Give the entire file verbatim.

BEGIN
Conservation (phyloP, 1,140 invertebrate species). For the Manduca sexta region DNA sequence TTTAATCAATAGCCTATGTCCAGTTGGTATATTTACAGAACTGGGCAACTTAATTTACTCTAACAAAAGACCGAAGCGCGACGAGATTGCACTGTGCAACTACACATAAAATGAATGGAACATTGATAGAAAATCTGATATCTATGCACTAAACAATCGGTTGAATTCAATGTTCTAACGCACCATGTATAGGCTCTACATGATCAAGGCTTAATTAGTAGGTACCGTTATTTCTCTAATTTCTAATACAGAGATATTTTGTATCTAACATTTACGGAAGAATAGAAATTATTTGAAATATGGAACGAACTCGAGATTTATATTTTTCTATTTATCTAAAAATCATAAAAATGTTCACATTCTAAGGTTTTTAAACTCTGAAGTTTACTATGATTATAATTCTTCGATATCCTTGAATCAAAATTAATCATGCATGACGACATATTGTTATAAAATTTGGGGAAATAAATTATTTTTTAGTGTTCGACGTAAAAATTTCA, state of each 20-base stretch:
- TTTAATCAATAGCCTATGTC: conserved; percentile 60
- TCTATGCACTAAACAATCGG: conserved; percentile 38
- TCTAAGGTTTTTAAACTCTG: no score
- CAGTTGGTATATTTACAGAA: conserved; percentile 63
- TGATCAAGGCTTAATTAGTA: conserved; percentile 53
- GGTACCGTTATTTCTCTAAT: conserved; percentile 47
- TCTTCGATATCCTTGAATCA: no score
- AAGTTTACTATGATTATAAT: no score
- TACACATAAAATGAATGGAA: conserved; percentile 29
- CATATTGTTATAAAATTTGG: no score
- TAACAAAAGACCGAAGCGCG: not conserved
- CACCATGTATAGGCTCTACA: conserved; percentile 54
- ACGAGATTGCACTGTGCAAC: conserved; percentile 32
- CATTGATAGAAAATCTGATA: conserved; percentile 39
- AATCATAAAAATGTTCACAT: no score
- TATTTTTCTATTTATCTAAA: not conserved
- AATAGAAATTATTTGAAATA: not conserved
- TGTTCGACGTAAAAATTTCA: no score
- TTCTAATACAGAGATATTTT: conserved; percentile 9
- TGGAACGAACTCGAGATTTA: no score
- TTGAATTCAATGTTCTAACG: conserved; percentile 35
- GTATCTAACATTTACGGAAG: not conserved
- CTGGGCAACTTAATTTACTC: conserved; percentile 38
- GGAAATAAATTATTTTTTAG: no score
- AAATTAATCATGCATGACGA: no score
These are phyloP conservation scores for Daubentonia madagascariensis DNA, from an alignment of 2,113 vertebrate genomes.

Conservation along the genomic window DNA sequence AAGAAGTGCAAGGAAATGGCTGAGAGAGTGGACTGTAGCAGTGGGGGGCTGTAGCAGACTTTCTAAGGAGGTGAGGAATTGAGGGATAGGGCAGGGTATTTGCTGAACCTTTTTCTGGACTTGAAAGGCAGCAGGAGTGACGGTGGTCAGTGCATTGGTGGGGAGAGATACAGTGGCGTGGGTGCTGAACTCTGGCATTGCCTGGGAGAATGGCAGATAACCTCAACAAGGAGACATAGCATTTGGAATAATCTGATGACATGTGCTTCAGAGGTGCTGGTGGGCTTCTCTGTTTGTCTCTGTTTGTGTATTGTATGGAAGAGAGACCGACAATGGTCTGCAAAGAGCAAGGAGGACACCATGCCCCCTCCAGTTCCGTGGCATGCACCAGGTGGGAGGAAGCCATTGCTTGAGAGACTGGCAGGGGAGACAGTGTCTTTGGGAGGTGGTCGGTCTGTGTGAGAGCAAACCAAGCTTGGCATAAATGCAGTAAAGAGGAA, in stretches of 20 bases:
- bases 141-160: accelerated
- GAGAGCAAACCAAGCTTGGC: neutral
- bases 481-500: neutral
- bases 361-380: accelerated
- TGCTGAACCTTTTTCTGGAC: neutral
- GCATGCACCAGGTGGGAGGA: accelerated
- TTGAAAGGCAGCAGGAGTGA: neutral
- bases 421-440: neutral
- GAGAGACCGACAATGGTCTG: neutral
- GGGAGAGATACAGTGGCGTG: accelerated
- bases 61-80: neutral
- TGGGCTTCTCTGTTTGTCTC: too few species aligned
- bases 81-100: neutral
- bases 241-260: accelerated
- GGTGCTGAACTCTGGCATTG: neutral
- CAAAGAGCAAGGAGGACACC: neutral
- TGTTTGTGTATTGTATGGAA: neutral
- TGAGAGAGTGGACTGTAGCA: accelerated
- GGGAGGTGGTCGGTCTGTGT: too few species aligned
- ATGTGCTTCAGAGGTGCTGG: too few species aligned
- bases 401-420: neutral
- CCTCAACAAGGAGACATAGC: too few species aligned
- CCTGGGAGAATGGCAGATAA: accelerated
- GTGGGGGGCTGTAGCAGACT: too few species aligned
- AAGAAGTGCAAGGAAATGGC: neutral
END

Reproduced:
Conservation (phyloP, 1,140 invertebrate species). For the Manduca sexta region DNA sequence TTTAATCAATAGCCTATGTCCAGTTGGTATATTTACAGAACTGGGCAACTTAATTTACTCTAACAAAAGACCGAAGCGCGACGAGATTGCACTGTGCAACTACACATAAAATGAATGGAACATTGATAGAAAATCTGATATCTATGCACTAAACAATCGGTTGAATTCAATGTTCTAACGCACCATGTATAGGCTCTACATGATCAAGGCTTAATTAGTAGGTACCGTTATTTCTCTAATTTCTAATACAGAGATATTTTGTATCTAACATTTACGGAAGAATAGAAATTATTTGAAATATGGAACGAACTCGAGATTTATATTTTTCTATTTATCTAAAAATCATAAAAATGTTCACATTCTAAGGTTTTTAAACTCTGAAGTTTACTATGATTATAATTCTTCGATATCCTTGAATCAAAATTAATCATGCATGACGACATATTGTTATAAAATTTGGGGAAATAAATTATTTTTTAGTGTTCGACGTAAAAATTTCA, state of each 20-base stretch:
- TTTAATCAATAGCCTATGTC: conserved; percentile 60
- TCTATGCACTAAACAATCGG: conserved; percentile 38
- TCTAAGGTTTTTAAACTCTG: no score
- CAGTTGGTATATTTACAGAA: conserved; percentile 63
- TGATCAAGGCTTAATTAGTA: conserved; percentile 53
- GGTACCGTTATTTCTCTAAT: conserved; percentile 47
- TCTTCGATATCCTTGAATCA: no score
- AAGTTTACTATGATTATAAT: no score
- TACACATAAAATGAATGGAA: conserved; percentile 29
- CATATTGTTATAAAATTTGG: no score
- TAACAAAAGACCGAAGCGCG: not conserved
- CACCATGTATAGGCTCTACA: conserved; percentile 54
- ACGAGATTGCACTGTGCAAC: conserved; percentile 32
- CATTGATAGAAAATCTGATA: conserved; percentile 39
- AATCATAAAAATGTTCACAT: no score
- TATTTTTCTATTTATCTAAA: not conserved
- AATAGAAATTATTTGAAATA: not conserved
- TGTTCGACGTAAAAATTTCA: no score
- TTCTAATACAGAGATATTTT: conserved; percentile 9
- TGGAACGAACTCGAGATTTA: no score
- TTGAATTCAATGTTCTAACG: conserved; percentile 35
- GTATCTAACATTTACGGAAG: not conserved
- CTGGGCAACTTAATTTACTC: conserved; percentile 38
- GGAAATAAATTATTTTTTAG: no score
- AAATTAATCATGCATGACGA: no score
These are phyloP conservation scores for Daubentonia madagascariensis DNA, from an alignment of 2,113 vertebrate genomes.

Conservation along the genomic window DNA sequence AAGAAGTGCAAGGAAATGGCTGAGAGAGTGGACTGTAGCAGTGGGGGGCTGTAGCAGACTTTCTAAGGAGGTGAGGAATTGAGGGATAGGGCAGGGTATTTGCTGAACCTTTTTCTGGACTTGAAAGGCAGCAGGAGTGACGGTGGTCAGTGCATTGGTGGGGAGAGATACAGTGGCGTGGGTGCTGAACTCTGGCATTGCCTGGGAGAATGGCAGATAACCTCAACAAGGAGACATAGCATTTGGAATAATCTGATGACATGTGCTTCAGAGGTGCTGGTGGGCTTCTCTGTTTGTCTCTGTTTGTGTATTGTATGGAAGAGAGACCGACAATGGTCTGCAAAGAGCAAGGAGGACACCATGCCCCCTCCAGTTCCGTGGCATGCACCAGGTGGGAGGAAGCCATTGCTTGAGAGACTGGCAGGGGAGACAGTGTCTTTGGGAGGTGGTCGGTCTGTGTGAGAGCAAACCAAGCTTGGCATAAATGCAGTAAAGAGGAA, in stretches of 20 bases:
- bases 141-160: accelerated
- GAGAGCAAACCAAGCTTGGC: neutral
- bases 481-500: neutral
- bases 361-380: accelerated
- TGCTGAACCTTTTTCTGGAC: neutral
- GCATGCACCAGGTGGGAGGA: accelerated
- TTGAAAGGCAGCAGGAGTGA: neutral
- bases 421-440: neutral
- GAGAGACCGACAATGGTCTG: neutral
- GGGAGAGATACAGTGGCGTG: accelerated
- bases 61-80: neutral
- TGGGCTTCTCTGTTTGTCTC: too few species aligned
- bases 81-100: neutral
- bases 241-260: accelerated
- GGTGCTGAACTCTGGCATTG: neutral
- CAAAGAGCAAGGAGGACACC: neutral
- TGTTTGTGTATTGTATGGAA: neutral
- TGAGAGAGTGGACTGTAGCA: accelerated
- GGGAGGTGGTCGGTCTGTGT: too few species aligned
- ATGTGCTTCAGAGGTGCTGG: too few species aligned
- bases 401-420: neutral
- CCTCAACAAGGAGACATAGC: too few species aligned
- CCTGGGAGAATGGCAGATAA: accelerated
- GTGGGGGGCTGTAGCAGACT: too few species aligned
- AAGAAGTGCAAGGAAATGGC: neutral